Choosing Diablo Design Matrix

Hi,
I am integrating three datasets (adducts, metabolites and proteins). There is no prior knowledge on how they are correlated in order to design my matrix. I know I could do pairwise correlation, but I don’t know how to interpret results in order to understand if XY are correlated. Could you share code on how to explain variance of X within Y. Would be grateful for any help. Thanks

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Hi,
I would like to ask questions in addition to this question.

1. What is the design default of block.splsda (I cannot find it)?
2. What is the effect of changing the design on the output? For example: if I would say (arbitrarily) that two datasets correlate 0.8, but in fact it would be 0.7 or 0.9,what would be the effect (or actually the error) on the output (the number of components, variable inclusion, loadings etc)
3. I think this relates to the above question. In the manual it is stated that one could estimate the values in the design matrix via the non sparse pls analysis. I have done pls analyses, but from what function, plot, analysis can you delineate the correlation?

Kind regards,
Lonneke

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hi @Tmekh

As you are intending to apply `block.splsda` (i.e. a supervised analysis with DIABLO). then you could look at the function `plotDiablo` after running `block.splsda()` to examine a posteriori the correlation between components of each data block and see whether that could guide you to refine your design matrix. This is the trial - error approach.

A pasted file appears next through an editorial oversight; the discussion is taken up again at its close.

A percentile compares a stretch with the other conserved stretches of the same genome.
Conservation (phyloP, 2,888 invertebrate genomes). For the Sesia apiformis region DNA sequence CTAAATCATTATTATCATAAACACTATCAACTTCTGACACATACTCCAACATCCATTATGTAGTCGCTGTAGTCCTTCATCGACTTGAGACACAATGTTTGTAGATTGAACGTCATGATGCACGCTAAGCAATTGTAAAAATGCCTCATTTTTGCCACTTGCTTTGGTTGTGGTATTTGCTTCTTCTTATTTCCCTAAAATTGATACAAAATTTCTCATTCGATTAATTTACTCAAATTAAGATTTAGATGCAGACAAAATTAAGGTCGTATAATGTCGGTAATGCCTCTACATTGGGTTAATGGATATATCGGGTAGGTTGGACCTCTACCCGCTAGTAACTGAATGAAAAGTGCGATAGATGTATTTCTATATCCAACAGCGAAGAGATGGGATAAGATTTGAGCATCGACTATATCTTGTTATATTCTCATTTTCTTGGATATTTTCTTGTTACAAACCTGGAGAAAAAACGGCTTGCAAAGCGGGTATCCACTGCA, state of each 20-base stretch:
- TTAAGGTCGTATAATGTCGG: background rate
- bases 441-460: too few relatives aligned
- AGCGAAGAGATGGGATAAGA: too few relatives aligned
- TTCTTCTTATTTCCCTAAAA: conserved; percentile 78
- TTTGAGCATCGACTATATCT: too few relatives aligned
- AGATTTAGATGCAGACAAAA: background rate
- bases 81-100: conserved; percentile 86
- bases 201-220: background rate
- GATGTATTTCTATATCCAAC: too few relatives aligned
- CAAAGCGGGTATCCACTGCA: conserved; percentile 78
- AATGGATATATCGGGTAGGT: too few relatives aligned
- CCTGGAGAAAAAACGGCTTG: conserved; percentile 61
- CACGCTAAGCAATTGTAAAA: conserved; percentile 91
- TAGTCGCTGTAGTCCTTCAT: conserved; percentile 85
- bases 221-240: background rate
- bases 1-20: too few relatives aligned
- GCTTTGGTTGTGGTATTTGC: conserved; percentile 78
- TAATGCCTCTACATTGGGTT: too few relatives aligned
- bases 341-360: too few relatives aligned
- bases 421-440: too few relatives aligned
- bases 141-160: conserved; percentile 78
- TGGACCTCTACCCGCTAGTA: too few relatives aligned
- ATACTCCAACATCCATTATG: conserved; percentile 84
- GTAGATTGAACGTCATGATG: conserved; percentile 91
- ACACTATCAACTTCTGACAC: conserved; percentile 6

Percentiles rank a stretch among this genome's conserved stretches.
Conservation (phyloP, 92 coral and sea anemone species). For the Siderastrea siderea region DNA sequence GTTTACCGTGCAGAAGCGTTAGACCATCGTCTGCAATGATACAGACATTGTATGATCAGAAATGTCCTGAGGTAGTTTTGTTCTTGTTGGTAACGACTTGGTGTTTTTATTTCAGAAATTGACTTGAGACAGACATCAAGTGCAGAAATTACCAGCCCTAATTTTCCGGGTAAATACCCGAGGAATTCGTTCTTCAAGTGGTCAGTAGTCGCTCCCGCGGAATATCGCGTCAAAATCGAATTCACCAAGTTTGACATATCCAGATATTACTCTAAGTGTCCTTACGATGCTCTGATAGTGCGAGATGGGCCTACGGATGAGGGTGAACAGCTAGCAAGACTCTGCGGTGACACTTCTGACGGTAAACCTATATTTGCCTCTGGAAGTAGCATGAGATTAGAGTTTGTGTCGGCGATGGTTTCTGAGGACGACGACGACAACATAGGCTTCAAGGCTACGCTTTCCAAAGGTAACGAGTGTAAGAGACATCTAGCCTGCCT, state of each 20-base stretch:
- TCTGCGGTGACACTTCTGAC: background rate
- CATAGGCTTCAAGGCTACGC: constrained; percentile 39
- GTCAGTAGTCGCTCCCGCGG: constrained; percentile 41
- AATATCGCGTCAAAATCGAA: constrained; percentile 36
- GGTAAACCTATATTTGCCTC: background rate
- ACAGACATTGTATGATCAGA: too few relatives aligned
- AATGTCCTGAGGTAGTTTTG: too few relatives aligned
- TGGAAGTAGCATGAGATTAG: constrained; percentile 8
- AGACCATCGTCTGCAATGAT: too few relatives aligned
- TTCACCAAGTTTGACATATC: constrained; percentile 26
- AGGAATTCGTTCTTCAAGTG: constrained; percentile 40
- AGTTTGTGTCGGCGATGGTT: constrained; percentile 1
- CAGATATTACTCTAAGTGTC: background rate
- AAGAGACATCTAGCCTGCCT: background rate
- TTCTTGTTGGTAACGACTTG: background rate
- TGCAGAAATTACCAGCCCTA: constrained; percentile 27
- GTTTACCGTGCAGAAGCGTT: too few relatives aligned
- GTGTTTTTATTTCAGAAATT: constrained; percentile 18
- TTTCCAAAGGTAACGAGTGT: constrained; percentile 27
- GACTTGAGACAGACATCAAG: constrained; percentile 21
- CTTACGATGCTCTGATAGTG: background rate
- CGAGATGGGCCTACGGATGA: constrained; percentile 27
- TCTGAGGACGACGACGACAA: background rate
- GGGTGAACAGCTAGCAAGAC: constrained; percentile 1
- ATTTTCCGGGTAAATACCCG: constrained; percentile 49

For a more ‘informed’ approach, I would run a PLS approach 2 by 2 datasets, e.g.
data(“liver.toxicity”)
X = liver.toxicity\$gene
Y = liver.toxicity\$clinic
pls.res = pls(X, Y, ncomp = 1)
cor(pls.res\$variates\$X, pls.res\$variates\$Y)
This correlation should be able to inform you about the global correlation that can be extract from both data sets.

Could you share code on how to explain variance of X within Y.
I am not sure I understood the question. We have the code to calculate the explained variance within X based on the X-components, but not within Y. Can you rephrase if I havent addressed your question above.

Kim-Anh

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1. What is the design default of block.splsda (I cannot find it)?

there is no default here, you have to set it up (see our examples given in the helpful files or bookdown)

1. What is the effect of changing the design on the output? For example: if I would say (arbitrarily) that two datasets correlate 0.8, but in fact it would be 0.7 or 0.9,what would be the effect (or actually the error) on the output (the number of components, variable inclusion, loadings etc)

Short answer: sometimes quite strong! It depends on the cross-correlation structure of the data and their discriminative power. All will vary. The closer you are to 1 the more correlated the variables that are selected, but the less discriminative the model will be (see our simulation study + explanations in the DIABLO paper).